(v) Government services and administration: Rural settlements often depend on urban settlements for government services and administration. Government offices, educational institutions, healthcare facilities, and other essential services are usually concentrated in urban areas. Rural residents may need to travel to urban centers to access these services or engage with government institutions.

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(i) Efficient Movement of Goods: Rail transportation allows for the efficient movement of goods across long distances. It can accommodate large quantities of cargo, making it an ideal mode of transport for industries such as agriculture, mining, and manufacturing in tropical Africa. This efficiency helps stimulate trade and economic growth.

(ii) Reduced Congestion: Compared to road transportation, rail systems help alleviate congestion on major highways. By diverting a significant portion of freight traffic to rail, the congestion on roads is reduced, resulting in smoother traffic flow, decreased travel times, and improved road safety.

(iii) Lower Environmental Impact: Rail transportation is more environmentally friendly compared to road transport. Trains emit less carbon dioxide per ton of freight compared to trucks, reducing greenhouse gas emissions and air pollution. This advantage is crucial for tropical Africa’s sustainability efforts and can contribute to mitigating climate change impacts.

(iv) Enhanced Connectivity: Rail networks provide enhanced connectivity by linking remote areas and cities, facilitating economic integration and regional development. They enable access to markets, resources, and employment opportunities, boosting trade, tourism, and economic activities across tropical Africa.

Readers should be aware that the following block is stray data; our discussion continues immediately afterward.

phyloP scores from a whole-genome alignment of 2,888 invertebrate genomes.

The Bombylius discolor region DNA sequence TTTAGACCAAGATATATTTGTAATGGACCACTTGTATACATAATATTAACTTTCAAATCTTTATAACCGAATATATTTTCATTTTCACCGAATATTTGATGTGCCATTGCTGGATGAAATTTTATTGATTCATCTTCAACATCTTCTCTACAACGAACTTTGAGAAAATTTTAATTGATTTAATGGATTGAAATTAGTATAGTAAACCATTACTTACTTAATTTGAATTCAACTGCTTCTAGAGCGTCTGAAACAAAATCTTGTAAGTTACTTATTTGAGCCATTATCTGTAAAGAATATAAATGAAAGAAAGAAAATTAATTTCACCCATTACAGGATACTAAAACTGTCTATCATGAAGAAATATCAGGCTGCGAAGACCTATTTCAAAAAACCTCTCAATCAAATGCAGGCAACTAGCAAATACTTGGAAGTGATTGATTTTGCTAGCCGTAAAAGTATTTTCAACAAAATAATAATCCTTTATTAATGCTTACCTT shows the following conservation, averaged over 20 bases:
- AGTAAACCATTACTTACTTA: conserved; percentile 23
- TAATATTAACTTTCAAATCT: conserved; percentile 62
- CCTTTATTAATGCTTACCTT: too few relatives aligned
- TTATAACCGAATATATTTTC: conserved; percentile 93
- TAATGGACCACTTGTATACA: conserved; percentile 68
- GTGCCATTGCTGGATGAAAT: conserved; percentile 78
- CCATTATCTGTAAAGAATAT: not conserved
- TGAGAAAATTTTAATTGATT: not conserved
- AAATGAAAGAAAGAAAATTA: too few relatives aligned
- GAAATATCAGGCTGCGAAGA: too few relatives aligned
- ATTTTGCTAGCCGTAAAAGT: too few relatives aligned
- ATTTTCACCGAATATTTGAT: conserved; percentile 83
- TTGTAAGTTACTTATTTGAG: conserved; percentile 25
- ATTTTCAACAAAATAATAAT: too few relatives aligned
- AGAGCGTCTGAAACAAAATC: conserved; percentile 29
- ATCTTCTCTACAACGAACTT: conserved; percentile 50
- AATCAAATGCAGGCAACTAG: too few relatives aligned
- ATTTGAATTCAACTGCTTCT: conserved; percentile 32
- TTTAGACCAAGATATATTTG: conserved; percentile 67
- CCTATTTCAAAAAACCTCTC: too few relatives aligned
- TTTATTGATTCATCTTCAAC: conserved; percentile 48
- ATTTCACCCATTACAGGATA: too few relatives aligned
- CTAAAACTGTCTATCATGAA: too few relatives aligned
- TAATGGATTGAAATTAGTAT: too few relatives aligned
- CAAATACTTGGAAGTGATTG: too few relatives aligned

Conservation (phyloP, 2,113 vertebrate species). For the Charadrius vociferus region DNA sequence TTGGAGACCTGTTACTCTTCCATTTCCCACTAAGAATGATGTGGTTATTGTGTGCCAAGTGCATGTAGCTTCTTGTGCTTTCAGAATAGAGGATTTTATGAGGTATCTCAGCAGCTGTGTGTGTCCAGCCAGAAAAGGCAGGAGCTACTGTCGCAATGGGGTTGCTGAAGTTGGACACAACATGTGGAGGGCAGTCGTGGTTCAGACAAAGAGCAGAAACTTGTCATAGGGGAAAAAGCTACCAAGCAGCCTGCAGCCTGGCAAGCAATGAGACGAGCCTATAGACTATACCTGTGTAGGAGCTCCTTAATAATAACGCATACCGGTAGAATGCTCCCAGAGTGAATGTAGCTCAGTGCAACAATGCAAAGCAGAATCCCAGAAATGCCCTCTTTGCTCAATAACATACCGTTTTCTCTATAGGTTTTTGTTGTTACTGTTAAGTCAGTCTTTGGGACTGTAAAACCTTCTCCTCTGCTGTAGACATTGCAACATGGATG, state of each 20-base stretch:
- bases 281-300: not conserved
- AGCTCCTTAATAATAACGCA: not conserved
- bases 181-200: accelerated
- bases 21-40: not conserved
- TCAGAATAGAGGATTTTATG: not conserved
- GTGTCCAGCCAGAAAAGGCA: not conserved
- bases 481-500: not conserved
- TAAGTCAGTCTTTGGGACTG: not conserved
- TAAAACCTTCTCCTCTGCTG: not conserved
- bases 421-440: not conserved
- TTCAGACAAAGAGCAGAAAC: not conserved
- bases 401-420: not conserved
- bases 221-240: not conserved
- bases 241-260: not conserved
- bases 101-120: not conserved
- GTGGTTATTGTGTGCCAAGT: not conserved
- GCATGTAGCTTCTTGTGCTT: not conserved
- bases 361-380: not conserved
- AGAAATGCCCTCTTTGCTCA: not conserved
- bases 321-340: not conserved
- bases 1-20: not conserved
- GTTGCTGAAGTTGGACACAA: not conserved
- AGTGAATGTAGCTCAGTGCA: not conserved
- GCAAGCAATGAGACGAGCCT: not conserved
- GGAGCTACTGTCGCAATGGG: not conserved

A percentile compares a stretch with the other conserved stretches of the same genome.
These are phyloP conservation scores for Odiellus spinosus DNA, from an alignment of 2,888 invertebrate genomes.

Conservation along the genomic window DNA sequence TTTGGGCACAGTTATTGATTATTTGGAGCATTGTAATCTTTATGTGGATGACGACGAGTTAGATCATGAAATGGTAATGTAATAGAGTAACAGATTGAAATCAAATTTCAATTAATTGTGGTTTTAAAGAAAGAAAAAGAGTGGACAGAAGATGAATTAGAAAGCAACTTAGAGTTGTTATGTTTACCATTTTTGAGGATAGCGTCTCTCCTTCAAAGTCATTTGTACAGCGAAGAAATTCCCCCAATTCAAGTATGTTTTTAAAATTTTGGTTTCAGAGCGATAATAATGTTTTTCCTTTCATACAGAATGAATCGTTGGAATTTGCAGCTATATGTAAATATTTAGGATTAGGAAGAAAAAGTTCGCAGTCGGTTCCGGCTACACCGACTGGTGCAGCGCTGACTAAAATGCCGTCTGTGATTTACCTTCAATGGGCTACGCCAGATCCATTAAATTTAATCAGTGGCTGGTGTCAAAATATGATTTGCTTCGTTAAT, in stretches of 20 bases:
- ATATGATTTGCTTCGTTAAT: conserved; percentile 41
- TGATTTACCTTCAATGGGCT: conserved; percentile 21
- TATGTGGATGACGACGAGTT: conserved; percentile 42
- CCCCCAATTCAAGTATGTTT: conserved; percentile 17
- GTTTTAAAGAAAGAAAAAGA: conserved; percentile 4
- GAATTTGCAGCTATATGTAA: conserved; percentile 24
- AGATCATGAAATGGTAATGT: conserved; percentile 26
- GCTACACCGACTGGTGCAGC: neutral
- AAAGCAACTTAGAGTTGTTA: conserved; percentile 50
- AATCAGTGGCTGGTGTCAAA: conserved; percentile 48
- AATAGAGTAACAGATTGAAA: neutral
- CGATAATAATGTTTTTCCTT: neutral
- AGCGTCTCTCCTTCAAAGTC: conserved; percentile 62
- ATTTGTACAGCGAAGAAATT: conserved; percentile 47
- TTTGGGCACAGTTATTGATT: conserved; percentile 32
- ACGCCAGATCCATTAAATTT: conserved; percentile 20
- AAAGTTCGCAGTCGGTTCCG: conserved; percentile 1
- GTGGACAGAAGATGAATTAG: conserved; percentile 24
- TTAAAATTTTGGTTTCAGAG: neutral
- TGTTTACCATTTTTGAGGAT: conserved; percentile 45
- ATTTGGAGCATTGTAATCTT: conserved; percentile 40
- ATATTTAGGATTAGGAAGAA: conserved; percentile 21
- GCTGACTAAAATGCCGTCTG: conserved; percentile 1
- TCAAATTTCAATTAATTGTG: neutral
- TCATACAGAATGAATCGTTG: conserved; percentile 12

(v) Increased Accessibility: Rail systems provide reliable and accessible transportation for both passengers and goods. They offer a cost-effective means of travel, making it easier for people to commute between cities and towns, visit tourist destinations, and access essential services such as healthcare and education. This accessibility helps bridge the gap between rural and urban areas.

(vi) Job Creation: Developing rail infrastructure in tropical Africa generates employment opportunities in various sectors. From construction and maintenance to operation and management, rail projects create jobs for engineers, technicians, drivers, station staff, and support personnel. This job creation contributes to economic development and poverty reduction.

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(vii) Long-term Cost Savings: While initial investments in rail infrastructure may be significant, in the long run, rail transport can be cost-effective. Railways have lower operating costs compared to road transport due to lower fuel consumption, reduced vehicle maintenance, and decreased road damage. These cost savings can be beneficial for both businesses and governments.

(i) Insufficient Infrastructure: Many countries in tropical Africa have outdated and inadequate rail infrastructure. The existing rail networks often suffer from poor maintenance, outdated technology, and insufficient capacity. This results in slower speeds, frequent breakdowns, and limited connectivity, hindering the smooth movement of goods and passengers.

(ii) Funding Constraints: Lack of adequate funding is a major challenge for rail projects in tropical Africa. Limited financial resources lead to delays in infrastructure upgrades, repairs, and expansion, hampering the overall efficiency of rail transportation.

(iii) Inadequate Maintenance: Due to financial constraints and lack of technical expertise, rail infrastructure in tropical Africa often suffers from inadequate maintenance. This results in deteriorating tracks, bridges, and signaling systems, leading to frequent disruptions, delays, and safety concerns.

(iv) Lack of Interconnectivity: Many rail networks in tropical Africa suffer from a lack of interconnectivity, limiting their reach and effectiveness. Incomplete or fragmented rail systems make it challenging to transport goods seamlessly across different regions, hindering economic integration and trade.